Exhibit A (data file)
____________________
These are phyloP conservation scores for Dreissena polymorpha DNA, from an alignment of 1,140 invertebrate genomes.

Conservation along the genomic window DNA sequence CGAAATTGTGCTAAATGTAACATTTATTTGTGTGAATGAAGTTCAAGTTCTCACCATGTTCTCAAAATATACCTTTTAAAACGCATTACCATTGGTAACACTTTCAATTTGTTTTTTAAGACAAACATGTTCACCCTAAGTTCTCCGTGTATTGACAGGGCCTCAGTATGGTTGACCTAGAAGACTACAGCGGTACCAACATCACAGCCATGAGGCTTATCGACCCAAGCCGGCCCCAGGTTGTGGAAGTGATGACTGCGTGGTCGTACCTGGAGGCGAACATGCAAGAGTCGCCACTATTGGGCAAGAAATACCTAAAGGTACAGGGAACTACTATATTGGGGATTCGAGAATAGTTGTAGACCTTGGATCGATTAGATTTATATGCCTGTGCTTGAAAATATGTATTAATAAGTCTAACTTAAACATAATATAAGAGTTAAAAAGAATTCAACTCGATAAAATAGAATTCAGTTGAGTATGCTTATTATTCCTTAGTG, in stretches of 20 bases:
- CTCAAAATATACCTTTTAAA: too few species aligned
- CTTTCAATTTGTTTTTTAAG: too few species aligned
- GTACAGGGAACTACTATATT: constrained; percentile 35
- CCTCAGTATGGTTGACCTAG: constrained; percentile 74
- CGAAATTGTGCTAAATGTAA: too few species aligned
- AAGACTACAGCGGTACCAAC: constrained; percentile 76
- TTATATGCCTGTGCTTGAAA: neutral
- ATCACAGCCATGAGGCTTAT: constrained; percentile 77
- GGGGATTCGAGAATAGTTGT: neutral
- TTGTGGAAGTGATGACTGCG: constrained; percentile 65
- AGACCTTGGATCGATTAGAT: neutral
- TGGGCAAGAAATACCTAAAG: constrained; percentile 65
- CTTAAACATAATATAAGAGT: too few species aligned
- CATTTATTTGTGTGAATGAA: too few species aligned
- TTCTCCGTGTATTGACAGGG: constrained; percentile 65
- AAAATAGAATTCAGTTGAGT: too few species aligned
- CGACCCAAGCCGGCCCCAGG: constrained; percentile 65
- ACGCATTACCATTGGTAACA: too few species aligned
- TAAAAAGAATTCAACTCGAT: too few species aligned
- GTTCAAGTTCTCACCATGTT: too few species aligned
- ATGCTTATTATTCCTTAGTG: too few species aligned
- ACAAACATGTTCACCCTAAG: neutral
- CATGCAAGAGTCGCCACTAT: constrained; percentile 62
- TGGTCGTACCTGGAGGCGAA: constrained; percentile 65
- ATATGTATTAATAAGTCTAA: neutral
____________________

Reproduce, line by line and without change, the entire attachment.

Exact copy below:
These are phyloP conservation scores for Dreissena polymorpha DNA, from an alignment of 1,140 invertebrate genomes.

Conservation along the genomic window DNA sequence CGAAATTGTGCTAAATGTAACATTTATTTGTGTGAATGAAGTTCAAGTTCTCACCATGTTCTCAAAATATACCTTTTAAAACGCATTACCATTGGTAACACTTTCAATTTGTTTTTTAAGACAAACATGTTCACCCTAAGTTCTCCGTGTATTGACAGGGCCTCAGTATGGTTGACCTAGAAGACTACAGCGGTACCAACATCACAGCCATGAGGCTTATCGACCCAAGCCGGCCCCAGGTTGTGGAAGTGATGACTGCGTGGTCGTACCTGGAGGCGAACATGCAAGAGTCGCCACTATTGGGCAAGAAATACCTAAAGGTACAGGGAACTACTATATTGGGGATTCGAGAATAGTTGTAGACCTTGGATCGATTAGATTTATATGCCTGTGCTTGAAAATATGTATTAATAAGTCTAACTTAAACATAATATAAGAGTTAAAAAGAATTCAACTCGATAAAATAGAATTCAGTTGAGTATGCTTATTATTCCTTAGTG, in stretches of 20 bases:
- CTCAAAATATACCTTTTAAA: too few species aligned
- CTTTCAATTTGTTTTTTAAG: too few species aligned
- GTACAGGGAACTACTATATT: constrained; percentile 35
- CCTCAGTATGGTTGACCTAG: constrained; percentile 74
- CGAAATTGTGCTAAATGTAA: too few species aligned
- AAGACTACAGCGGTACCAAC: constrained; percentile 76
- TTATATGCCTGTGCTTGAAA: neutral
- ATCACAGCCATGAGGCTTAT: constrained; percentile 77
- GGGGATTCGAGAATAGTTGT: neutral
- TTGTGGAAGTGATGACTGCG: constrained; percentile 65
- AGACCTTGGATCGATTAGAT: neutral
- TGGGCAAGAAATACCTAAAG: constrained; percentile 65
- CTTAAACATAATATAAGAGT: too few species aligned
- CATTTATTTGTGTGAATGAA: too few species aligned
- TTCTCCGTGTATTGACAGGG: constrained; percentile 65
- AAAATAGAATTCAGTTGAGT: too few species aligned
- CGACCCAAGCCGGCCCCAGG: constrained; percentile 65
- ACGCATTACCATTGGTAACA: too few species aligned
- TAAAAAGAATTCAACTCGAT: too few species aligned
- GTTCAAGTTCTCACCATGTT: too few species aligned
- ATGCTTATTATTCCTTAGTG: too few species aligned
- ACAAACATGTTCACCCTAAG: neutral
- CATGCAAGAGTCGCCACTAT: constrained; percentile 62
- TGGTCGTACCTGGAGGCGAA: constrained; percentile 65
- ATATGTATTAATAAGTCTAA: neutral